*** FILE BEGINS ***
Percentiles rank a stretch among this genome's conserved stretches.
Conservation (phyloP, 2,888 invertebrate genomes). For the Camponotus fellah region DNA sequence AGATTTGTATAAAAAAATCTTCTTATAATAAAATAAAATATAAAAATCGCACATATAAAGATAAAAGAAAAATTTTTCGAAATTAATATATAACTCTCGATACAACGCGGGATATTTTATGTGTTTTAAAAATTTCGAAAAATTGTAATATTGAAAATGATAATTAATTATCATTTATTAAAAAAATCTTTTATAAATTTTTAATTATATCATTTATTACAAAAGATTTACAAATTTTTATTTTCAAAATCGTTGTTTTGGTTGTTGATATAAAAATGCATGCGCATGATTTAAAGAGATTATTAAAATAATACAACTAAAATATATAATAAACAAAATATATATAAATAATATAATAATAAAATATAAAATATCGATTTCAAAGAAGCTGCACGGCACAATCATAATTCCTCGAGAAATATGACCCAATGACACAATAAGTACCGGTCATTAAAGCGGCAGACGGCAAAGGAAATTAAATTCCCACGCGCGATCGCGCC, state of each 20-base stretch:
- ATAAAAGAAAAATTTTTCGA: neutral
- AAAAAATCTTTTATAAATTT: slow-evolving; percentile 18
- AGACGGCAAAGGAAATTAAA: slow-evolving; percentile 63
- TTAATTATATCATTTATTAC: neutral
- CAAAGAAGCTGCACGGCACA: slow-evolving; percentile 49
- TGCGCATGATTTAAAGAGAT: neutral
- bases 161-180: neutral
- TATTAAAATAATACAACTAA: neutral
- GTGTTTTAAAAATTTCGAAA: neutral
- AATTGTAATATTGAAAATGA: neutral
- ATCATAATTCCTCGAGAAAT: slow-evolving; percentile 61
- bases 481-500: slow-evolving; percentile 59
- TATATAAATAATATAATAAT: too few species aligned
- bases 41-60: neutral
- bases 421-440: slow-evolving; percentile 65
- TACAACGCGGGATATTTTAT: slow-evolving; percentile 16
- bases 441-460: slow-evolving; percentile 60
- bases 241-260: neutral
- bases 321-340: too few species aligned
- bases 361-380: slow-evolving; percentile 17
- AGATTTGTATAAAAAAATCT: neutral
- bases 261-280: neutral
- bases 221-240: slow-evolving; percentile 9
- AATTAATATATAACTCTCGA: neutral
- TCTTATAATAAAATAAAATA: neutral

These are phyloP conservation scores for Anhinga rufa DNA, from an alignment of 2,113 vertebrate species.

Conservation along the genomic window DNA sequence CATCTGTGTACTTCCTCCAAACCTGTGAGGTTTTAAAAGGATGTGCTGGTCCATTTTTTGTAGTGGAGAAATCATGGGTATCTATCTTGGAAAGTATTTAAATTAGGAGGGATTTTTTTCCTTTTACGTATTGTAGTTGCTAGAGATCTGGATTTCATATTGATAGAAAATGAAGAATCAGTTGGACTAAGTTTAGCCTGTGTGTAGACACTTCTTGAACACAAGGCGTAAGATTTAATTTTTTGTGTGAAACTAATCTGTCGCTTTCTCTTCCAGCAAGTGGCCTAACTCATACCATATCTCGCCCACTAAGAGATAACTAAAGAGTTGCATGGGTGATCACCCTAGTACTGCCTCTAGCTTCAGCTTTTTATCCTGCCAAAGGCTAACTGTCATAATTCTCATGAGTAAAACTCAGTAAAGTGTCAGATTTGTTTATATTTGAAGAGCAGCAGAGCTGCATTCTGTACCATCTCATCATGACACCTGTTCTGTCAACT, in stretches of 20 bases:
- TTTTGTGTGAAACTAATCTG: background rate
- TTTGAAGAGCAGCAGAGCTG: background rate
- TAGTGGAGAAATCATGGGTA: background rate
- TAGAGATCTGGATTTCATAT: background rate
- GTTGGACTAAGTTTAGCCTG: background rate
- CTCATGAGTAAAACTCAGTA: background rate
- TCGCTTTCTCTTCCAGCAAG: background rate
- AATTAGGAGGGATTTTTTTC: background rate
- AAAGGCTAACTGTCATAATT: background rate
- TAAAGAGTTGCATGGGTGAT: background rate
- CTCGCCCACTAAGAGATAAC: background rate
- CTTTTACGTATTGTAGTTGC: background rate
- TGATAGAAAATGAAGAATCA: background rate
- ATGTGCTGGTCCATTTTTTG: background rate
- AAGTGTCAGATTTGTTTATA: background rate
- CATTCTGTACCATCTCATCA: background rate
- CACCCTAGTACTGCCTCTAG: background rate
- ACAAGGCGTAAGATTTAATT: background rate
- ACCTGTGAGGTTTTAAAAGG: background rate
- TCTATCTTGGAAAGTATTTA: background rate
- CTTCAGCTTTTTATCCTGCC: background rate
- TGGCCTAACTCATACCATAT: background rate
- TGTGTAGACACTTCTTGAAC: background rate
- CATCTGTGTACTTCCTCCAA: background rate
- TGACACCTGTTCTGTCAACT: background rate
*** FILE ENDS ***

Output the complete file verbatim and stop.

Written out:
Percentiles rank a stretch among this genome's conserved stretches.
Conservation (phyloP, 2,888 invertebrate genomes). For the Camponotus fellah region DNA sequence AGATTTGTATAAAAAAATCTTCTTATAATAAAATAAAATATAAAAATCGCACATATAAAGATAAAAGAAAAATTTTTCGAAATTAATATATAACTCTCGATACAACGCGGGATATTTTATGTGTTTTAAAAATTTCGAAAAATTGTAATATTGAAAATGATAATTAATTATCATTTATTAAAAAAATCTTTTATAAATTTTTAATTATATCATTTATTACAAAAGATTTACAAATTTTTATTTTCAAAATCGTTGTTTTGGTTGTTGATATAAAAATGCATGCGCATGATTTAAAGAGATTATTAAAATAATACAACTAAAATATATAATAAACAAAATATATATAAATAATATAATAATAAAATATAAAATATCGATTTCAAAGAAGCTGCACGGCACAATCATAATTCCTCGAGAAATATGACCCAATGACACAATAAGTACCGGTCATTAAAGCGGCAGACGGCAAAGGAAATTAAATTCCCACGCGCGATCGCGCC, state of each 20-base stretch:
- ATAAAAGAAAAATTTTTCGA: neutral
- AAAAAATCTTTTATAAATTT: slow-evolving; percentile 18
- AGACGGCAAAGGAAATTAAA: slow-evolving; percentile 63
- TTAATTATATCATTTATTAC: neutral
- CAAAGAAGCTGCACGGCACA: slow-evolving; percentile 49
- TGCGCATGATTTAAAGAGAT: neutral
- bases 161-180: neutral
- TATTAAAATAATACAACTAA: neutral
- GTGTTTTAAAAATTTCGAAA: neutral
- AATTGTAATATTGAAAATGA: neutral
- ATCATAATTCCTCGAGAAAT: slow-evolving; percentile 61
- bases 481-500: slow-evolving; percentile 59
- TATATAAATAATATAATAAT: too few species aligned
- bases 41-60: neutral
- bases 421-440: slow-evolving; percentile 65
- TACAACGCGGGATATTTTAT: slow-evolving; percentile 16
- bases 441-460: slow-evolving; percentile 60
- bases 241-260: neutral
- bases 321-340: too few species aligned
- bases 361-380: slow-evolving; percentile 17
- AGATTTGTATAAAAAAATCT: neutral
- bases 261-280: neutral
- bases 221-240: slow-evolving; percentile 9
- AATTAATATATAACTCTCGA: neutral
- TCTTATAATAAAATAAAATA: neutral

These are phyloP conservation scores for Anhinga rufa DNA, from an alignment of 2,113 vertebrate species.

Conservation along the genomic window DNA sequence CATCTGTGTACTTCCTCCAAACCTGTGAGGTTTTAAAAGGATGTGCTGGTCCATTTTTTGTAGTGGAGAAATCATGGGTATCTATCTTGGAAAGTATTTAAATTAGGAGGGATTTTTTTCCTTTTACGTATTGTAGTTGCTAGAGATCTGGATTTCATATTGATAGAAAATGAAGAATCAGTTGGACTAAGTTTAGCCTGTGTGTAGACACTTCTTGAACACAAGGCGTAAGATTTAATTTTTTGTGTGAAACTAATCTGTCGCTTTCTCTTCCAGCAAGTGGCCTAACTCATACCATATCTCGCCCACTAAGAGATAACTAAAGAGTTGCATGGGTGATCACCCTAGTACTGCCTCTAGCTTCAGCTTTTTATCCTGCCAAAGGCTAACTGTCATAATTCTCATGAGTAAAACTCAGTAAAGTGTCAGATTTGTTTATATTTGAAGAGCAGCAGAGCTGCATTCTGTACCATCTCATCATGACACCTGTTCTGTCAACT, in stretches of 20 bases:
- TTTTGTGTGAAACTAATCTG: background rate
- TTTGAAGAGCAGCAGAGCTG: background rate
- TAGTGGAGAAATCATGGGTA: background rate
- TAGAGATCTGGATTTCATAT: background rate
- GTTGGACTAAGTTTAGCCTG: background rate
- CTCATGAGTAAAACTCAGTA: background rate
- TCGCTTTCTCTTCCAGCAAG: background rate
- AATTAGGAGGGATTTTTTTC: background rate
- AAAGGCTAACTGTCATAATT: background rate
- TAAAGAGTTGCATGGGTGAT: background rate
- CTCGCCCACTAAGAGATAAC: background rate
- CTTTTACGTATTGTAGTTGC: background rate
- TGATAGAAAATGAAGAATCA: background rate
- ATGTGCTGGTCCATTTTTTG: background rate
- AAGTGTCAGATTTGTTTATA: background rate
- CATTCTGTACCATCTCATCA: background rate
- CACCCTAGTACTGCCTCTAG: background rate
- ACAAGGCGTAAGATTTAATT: background rate
- ACCTGTGAGGTTTTAAAAGG: background rate
- TCTATCTTGGAAAGTATTTA: background rate
- CTTCAGCTTTTTATCCTGCC: background rate
- TGGCCTAACTCATACCATAT: background rate
- TGTGTAGACACTTCTTGAAC: background rate
- CATCTGTGTACTTCCTCCAA: background rate
- TGACACCTGTTCTGTCAACT: background rate